A Dictionary of Proverbs (Oxford Paperback Reference)

(Marcin) #1

as dull as ditchwater), and aphoristic quotations (Power grows out of the barrel of a gun) are
not included. Nevertheless, proverbs which originated in English as quotations, such as Hope
springs eternal or Fools rush in where angels fear to tread, are included when the origins of
the quotations are no longer popularly remembered.

It is sometimes said that the proverb is going out of fashion, or that it has degenerated into
the cliché. Such views overlook the fact that while the role of the proverb in English literature
has changed, its popular currency has remained constant. In medieval times, and even as late
as the seventeenth century, proverbs often had the status of universal truths and were used to
confirm or refute an argument. Lengthy lists of proverbs were compiled to assist the scholar in
debate; and many sayings from Latin, Greek, and the continental languages were drafted into
English for this purpose. By the eighteenth century, however, the popularity of the proverb had
declined in the work of educated writers, who began to ridicule it as a vehicle for trite,
conventional wisdom. In Richardson’s Clarissa Harlowe (1748), the hero, Robert Lovelace, is
congratulated on his approaching marriage and advised to mend his foolish ways. His uncle
writes: ‘It is a long lane that has no turning.—Do not despise me for my proverbs.’ Swift, in
the introduction to his Polite Conversation (1738), remarks: ‘The Reader must learn by all
means to distinguish between Proverbs, and those polite Speeches which beautify
Conversation:.. As to the former, I utterly reject them out of all ingenious Discourse.’ It is
easy to see how proverbs came into disrepute. Seemingly contradictory proverbs can be
paired—Too many cooks spoil the broth with Many hands make light work; Absence makes the
heart grow fonder with its opposite Out of sight, out of mind. Proverbs could thus become an
easy butt for satire in learned circles, and are still sometimes frowned upon by the polished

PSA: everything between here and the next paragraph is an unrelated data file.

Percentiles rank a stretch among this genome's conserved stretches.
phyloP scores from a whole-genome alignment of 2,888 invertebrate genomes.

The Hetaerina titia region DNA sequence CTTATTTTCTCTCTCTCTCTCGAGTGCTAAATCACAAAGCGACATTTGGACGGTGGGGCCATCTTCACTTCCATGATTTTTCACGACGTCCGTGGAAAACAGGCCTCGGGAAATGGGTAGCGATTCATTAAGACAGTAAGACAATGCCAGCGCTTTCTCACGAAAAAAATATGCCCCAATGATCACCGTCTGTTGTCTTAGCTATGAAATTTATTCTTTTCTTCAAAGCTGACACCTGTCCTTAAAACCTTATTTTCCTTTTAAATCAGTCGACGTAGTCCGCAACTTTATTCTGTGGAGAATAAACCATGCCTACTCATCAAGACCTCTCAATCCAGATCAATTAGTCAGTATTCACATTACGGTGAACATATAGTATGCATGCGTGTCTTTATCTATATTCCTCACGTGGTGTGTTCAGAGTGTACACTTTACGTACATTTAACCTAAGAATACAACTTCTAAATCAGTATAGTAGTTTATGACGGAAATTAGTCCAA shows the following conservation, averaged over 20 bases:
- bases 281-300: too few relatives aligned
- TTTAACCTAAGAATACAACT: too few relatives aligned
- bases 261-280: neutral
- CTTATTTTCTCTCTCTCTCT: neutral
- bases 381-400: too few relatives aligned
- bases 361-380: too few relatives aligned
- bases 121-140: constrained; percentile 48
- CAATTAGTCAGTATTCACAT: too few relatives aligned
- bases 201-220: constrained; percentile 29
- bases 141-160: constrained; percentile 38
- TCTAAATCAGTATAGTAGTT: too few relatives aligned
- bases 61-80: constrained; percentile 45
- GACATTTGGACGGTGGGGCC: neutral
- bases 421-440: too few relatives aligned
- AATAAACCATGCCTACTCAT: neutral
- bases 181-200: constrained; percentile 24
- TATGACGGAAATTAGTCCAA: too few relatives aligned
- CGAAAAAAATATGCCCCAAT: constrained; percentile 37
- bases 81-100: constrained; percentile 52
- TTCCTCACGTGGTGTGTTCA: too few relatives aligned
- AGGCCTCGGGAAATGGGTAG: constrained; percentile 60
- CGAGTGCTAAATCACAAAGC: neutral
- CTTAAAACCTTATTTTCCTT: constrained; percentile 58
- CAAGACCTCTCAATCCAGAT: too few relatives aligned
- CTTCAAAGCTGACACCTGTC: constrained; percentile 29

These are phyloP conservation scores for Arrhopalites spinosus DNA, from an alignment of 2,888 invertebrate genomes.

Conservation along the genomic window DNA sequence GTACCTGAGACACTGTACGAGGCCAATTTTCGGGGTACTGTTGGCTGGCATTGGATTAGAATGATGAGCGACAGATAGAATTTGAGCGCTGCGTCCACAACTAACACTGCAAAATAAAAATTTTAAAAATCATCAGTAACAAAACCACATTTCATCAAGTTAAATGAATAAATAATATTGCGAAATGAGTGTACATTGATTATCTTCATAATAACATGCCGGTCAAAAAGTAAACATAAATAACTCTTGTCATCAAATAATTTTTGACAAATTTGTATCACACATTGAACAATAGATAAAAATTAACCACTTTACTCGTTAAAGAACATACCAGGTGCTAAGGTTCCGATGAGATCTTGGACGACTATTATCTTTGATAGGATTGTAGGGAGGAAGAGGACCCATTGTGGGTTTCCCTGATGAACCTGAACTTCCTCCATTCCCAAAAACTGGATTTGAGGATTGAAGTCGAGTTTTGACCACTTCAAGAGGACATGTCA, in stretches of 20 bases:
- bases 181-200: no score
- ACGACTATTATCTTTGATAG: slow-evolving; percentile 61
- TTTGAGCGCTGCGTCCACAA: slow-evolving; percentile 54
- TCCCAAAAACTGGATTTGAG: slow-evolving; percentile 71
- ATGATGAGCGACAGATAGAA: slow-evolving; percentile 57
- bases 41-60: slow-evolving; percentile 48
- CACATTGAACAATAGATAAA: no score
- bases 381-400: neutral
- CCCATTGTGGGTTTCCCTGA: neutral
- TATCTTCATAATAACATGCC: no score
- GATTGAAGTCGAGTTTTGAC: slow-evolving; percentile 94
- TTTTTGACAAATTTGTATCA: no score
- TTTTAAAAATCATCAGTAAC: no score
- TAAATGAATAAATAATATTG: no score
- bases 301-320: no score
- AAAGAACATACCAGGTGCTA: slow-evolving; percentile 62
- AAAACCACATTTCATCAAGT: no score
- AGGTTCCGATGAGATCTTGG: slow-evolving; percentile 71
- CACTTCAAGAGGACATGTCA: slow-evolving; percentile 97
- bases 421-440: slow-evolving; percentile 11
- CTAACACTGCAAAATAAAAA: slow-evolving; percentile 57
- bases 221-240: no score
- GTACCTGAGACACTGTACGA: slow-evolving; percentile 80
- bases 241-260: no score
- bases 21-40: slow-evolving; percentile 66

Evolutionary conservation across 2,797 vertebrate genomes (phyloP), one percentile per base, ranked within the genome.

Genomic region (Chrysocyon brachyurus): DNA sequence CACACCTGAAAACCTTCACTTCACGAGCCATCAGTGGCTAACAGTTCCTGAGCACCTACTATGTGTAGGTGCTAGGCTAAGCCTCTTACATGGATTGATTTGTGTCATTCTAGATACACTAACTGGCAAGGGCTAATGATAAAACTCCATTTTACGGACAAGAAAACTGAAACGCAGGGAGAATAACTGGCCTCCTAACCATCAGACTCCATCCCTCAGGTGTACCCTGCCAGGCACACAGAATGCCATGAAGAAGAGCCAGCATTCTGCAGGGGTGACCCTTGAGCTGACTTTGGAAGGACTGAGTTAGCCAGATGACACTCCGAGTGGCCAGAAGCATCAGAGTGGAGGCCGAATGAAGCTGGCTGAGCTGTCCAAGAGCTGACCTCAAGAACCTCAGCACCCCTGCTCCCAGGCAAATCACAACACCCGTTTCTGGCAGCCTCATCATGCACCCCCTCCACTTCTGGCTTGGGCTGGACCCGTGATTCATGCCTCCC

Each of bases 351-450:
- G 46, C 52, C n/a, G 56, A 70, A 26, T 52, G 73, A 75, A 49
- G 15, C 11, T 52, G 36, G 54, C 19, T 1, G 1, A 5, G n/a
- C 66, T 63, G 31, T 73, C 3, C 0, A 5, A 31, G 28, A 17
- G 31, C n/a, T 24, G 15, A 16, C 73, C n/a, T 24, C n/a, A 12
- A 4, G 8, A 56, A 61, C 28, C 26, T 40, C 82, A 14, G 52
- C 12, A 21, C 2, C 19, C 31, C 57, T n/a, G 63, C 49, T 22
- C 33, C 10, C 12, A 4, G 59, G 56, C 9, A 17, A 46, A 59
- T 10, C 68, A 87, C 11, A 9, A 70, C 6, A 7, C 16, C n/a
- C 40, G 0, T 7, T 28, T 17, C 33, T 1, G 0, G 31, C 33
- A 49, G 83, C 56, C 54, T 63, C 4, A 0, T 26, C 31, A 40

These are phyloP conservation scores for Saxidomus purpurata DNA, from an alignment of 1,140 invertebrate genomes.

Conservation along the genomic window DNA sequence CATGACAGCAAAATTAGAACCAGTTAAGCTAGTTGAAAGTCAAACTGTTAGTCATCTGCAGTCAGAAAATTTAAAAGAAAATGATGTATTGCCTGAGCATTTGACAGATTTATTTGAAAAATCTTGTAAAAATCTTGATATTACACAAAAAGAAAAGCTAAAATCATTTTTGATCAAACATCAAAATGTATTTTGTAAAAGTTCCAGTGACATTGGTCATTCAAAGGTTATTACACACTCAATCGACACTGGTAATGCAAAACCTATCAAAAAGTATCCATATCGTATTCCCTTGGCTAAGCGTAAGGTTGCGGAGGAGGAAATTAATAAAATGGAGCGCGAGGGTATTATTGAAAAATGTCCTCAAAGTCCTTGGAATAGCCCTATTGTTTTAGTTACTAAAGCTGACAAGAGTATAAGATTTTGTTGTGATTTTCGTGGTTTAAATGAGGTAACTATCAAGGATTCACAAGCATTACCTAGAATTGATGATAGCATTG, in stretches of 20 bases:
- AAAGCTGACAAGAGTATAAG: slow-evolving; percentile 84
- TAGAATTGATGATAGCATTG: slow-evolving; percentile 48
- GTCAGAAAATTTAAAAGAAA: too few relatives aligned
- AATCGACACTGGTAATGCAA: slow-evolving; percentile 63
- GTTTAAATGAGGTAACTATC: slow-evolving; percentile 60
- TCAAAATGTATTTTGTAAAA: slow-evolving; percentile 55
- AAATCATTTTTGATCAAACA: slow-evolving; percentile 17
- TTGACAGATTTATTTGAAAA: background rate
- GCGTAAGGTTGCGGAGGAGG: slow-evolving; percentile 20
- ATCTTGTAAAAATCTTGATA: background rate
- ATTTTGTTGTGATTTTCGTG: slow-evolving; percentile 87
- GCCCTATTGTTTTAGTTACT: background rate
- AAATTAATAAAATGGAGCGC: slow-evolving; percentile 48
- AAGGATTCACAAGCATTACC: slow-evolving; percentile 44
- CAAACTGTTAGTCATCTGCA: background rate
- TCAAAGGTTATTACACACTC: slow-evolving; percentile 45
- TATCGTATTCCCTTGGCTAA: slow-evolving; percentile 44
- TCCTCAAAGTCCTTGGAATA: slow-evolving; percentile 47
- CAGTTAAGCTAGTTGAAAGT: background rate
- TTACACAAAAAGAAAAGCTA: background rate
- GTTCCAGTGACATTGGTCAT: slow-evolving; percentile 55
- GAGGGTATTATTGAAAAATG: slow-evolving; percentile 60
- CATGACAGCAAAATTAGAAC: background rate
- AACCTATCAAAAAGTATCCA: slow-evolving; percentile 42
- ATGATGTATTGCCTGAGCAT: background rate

stylist. The proverb has none the less retained its popularity as a homely commentary on life
and as a reminder that the wisdom of our ancestors may still be useful to us today. This shift is
reflected in the quotations which accompany the entries in the dictionary: recent quotations
are often taken from the works of minor writers, or from newspapers and magazines, while
earlier quotations are more frequently from the works of major writers.

It is a reflection of the proverb’s vitality that new ones are continually being created as
older ones fall into disuse. Surprisingly, A trouble shared is a trouble halved is not recorded
before the twentieth century, and A change is as good as a rest apparently dates only from the
last decade of the nineteenth; the popular saying A watched pot never boils first occurs as late
as 1848. The computer world has recently given us a potential classic, Garbage in, garbage
out, and economics has supplied us with There’s no such thing as a free lunch. Proverbs
continue—as the early collectors never tired of stating—to provide the sauce to relish the
meat of ordinary speech.


Proverb dictionaries differ in their manner of ordering material. There are a number of
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